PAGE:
Timeout - Dancing towards awareness
by V Venkat and Punya Srivastava
What do you imagine when you hear the word ‘water’? Sea waves crashing against the shores; the pitter-patter of rain drops; the gentle gurgle of a river? And yet if things continue as they do, there might come a day when ‘water’, would evoke an image of a parched piece of land, a dry tap, a devastated planet.
Marie Elangovan, along with her troupe, took on the task of sensitising society to the significance of water and the impending crisis revolving around it, through her Bharatnatyam recital – The Thirsty Planet, on February 3 2013, at the India International Centre, New Delhi. A group of beautiful young girls aged 12 to 15, attired in traditional costumes, came forward to invoke a sense of responsibility towards environment, through performing art. Starting with an ode to nature, the troupe enthralled all with their dance ‘Glory to rain’, depicting the significance of water, the most vital resource on earth. Based on Raga Vasanthi, the girls danced on the following verse from Tirukkural:
“Nothing can go on without water. Even grass will cease to grow if the showers from above should cease to fall. Sacrifices will not be offered to the gods, nor feast will be celebrated on earth, if the heavens should be dried up.”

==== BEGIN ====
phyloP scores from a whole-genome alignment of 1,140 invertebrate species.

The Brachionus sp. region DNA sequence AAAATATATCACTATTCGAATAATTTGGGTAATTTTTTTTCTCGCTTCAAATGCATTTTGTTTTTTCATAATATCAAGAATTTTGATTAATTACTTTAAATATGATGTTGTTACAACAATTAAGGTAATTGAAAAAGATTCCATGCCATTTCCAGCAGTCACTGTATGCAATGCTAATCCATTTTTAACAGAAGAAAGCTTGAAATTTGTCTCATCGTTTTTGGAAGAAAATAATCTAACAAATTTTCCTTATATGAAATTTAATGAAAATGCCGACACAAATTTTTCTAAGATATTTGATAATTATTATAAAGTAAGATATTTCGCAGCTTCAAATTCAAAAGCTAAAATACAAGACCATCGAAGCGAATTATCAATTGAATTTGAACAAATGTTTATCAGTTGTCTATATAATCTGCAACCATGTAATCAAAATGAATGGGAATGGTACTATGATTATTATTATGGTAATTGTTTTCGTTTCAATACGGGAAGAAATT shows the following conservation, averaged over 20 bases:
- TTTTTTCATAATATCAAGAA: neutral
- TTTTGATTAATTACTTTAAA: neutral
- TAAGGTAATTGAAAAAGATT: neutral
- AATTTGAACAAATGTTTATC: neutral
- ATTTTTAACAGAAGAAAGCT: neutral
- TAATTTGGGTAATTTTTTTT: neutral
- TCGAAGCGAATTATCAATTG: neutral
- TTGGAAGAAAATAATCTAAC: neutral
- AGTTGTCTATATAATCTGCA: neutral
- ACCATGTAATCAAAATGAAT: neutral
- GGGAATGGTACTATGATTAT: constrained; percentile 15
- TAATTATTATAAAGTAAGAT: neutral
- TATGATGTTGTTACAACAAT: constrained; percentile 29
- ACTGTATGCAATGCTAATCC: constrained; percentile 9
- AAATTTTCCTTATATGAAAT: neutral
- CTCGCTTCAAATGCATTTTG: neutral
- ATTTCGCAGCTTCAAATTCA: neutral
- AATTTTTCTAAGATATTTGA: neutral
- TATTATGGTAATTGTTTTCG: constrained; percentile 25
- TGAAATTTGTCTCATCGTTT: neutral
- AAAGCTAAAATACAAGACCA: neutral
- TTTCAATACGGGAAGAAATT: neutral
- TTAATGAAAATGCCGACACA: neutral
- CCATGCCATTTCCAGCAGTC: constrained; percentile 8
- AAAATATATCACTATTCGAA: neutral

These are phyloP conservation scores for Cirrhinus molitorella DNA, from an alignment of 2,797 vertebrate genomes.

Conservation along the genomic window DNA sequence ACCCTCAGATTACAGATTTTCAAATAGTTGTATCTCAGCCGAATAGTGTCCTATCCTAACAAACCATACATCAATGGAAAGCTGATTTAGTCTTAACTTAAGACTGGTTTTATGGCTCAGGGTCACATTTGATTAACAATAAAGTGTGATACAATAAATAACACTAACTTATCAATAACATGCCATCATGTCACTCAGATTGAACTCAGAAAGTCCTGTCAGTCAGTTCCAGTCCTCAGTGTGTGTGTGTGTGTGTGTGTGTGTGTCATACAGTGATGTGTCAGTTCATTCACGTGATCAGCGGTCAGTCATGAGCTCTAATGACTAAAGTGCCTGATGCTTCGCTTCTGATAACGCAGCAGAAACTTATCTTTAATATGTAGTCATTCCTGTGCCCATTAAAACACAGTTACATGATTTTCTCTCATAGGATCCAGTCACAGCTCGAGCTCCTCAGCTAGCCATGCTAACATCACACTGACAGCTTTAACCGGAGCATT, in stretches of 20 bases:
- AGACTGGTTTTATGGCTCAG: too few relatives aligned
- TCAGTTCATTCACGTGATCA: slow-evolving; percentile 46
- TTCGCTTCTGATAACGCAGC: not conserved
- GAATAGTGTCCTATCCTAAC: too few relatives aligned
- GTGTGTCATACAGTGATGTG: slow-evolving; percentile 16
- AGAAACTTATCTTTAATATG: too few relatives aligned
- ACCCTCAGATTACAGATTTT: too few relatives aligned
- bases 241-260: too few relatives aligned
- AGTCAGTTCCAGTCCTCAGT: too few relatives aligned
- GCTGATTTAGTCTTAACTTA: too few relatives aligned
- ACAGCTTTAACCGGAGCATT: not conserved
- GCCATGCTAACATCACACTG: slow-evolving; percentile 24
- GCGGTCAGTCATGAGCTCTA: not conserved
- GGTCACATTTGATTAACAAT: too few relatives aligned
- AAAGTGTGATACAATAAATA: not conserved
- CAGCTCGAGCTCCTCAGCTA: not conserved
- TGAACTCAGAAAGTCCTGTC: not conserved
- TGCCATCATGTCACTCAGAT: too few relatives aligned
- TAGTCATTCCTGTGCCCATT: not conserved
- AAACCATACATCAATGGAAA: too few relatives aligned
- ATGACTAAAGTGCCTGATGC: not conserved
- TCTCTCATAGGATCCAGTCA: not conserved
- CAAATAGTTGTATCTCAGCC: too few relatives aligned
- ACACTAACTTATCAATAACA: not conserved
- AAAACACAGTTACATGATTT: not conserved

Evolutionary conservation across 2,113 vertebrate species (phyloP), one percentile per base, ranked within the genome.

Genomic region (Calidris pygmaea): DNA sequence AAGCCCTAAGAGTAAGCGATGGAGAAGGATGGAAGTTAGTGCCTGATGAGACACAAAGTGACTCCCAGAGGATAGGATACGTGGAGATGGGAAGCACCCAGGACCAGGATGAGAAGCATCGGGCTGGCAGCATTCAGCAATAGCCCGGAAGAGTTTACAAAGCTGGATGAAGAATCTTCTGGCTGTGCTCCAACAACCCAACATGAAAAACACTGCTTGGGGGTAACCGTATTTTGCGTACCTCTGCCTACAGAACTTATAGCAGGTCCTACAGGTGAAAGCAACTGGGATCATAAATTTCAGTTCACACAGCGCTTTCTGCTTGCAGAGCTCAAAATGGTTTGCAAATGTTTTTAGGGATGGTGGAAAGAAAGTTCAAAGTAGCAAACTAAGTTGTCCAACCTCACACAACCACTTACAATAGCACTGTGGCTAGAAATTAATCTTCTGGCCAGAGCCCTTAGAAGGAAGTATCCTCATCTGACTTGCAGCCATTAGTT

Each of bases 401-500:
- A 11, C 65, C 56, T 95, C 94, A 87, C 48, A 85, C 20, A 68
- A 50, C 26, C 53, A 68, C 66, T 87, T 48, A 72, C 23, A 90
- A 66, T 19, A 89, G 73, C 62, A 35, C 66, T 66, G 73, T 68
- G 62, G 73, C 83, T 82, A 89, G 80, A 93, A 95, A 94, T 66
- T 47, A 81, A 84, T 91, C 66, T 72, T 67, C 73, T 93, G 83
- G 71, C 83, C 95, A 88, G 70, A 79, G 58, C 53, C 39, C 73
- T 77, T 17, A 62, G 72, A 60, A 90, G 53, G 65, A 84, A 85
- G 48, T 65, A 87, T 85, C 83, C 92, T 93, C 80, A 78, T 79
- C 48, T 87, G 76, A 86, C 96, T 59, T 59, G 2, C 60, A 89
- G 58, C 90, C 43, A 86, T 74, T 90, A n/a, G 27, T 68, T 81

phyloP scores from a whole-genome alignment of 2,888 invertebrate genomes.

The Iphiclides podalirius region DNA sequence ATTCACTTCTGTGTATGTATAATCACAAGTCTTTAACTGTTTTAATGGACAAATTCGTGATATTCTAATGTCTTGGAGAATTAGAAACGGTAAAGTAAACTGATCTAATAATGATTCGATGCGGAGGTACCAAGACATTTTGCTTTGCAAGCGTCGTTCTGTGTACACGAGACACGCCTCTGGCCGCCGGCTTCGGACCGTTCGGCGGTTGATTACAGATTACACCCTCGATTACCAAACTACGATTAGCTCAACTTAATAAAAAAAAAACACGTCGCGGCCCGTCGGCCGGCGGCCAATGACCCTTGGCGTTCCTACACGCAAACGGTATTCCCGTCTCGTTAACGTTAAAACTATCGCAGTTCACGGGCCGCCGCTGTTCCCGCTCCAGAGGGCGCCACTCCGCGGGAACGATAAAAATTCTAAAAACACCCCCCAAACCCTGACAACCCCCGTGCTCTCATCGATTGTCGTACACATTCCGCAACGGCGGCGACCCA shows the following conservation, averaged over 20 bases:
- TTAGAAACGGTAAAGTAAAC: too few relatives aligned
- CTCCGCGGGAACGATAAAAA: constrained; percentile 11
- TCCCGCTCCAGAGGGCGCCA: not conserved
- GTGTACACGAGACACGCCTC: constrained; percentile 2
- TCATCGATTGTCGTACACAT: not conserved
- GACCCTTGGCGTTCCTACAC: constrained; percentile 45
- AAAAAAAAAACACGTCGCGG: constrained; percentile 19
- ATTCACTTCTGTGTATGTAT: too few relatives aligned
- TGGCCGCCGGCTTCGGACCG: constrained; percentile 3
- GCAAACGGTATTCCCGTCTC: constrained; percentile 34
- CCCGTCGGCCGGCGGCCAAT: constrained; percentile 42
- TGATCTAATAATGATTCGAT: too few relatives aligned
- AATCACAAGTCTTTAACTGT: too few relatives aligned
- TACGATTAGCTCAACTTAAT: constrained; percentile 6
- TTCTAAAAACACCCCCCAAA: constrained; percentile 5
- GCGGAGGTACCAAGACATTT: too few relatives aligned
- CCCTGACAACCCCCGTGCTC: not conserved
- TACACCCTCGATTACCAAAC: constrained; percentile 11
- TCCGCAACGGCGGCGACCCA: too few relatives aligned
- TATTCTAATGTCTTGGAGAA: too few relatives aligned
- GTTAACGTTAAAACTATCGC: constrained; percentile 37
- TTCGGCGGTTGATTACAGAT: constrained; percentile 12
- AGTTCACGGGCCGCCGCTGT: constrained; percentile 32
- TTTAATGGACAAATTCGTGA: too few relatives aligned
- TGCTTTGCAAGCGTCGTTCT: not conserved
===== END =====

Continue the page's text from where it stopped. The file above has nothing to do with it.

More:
The second segment of the performance, Neeranjali, began with a riveting description of vegetation blooming under the rain. Based on Raga Brindhavani, the performance was about water as the sustainer of life on earth, beautifully illustrated with classical bhaavas and mudras. The choreography ended with the symbolic offering of water to a sapling, implying environment conservation. The next segment that followed was ‘Ganga – then and now’, based on Raga Amritavarshini. Many aspects of river Ganga were portrayed in this choreography; from the celestial river to the mother goddess who gives fertility and prosperity to the land. The performance ended with a call for people to unite and work together to keep the river pollution-free. The audience was captivated by the spellbinding performance The Thirsty Planet in Raga Madhuvanti where the troupe brought to light the contemporary problems of water pollution, scarcity, conflicts over water and its wastage. The poignant portrayal of natural calamities and their effect on human life touched many hearts in the last segment, Nadiye. Based on Raga Hamsadwani, it depicted the theme of deforestation, air pollution, global warming, melting of glaciers, etc. The beautifully composed music by G. Elangovan complemented each segment.
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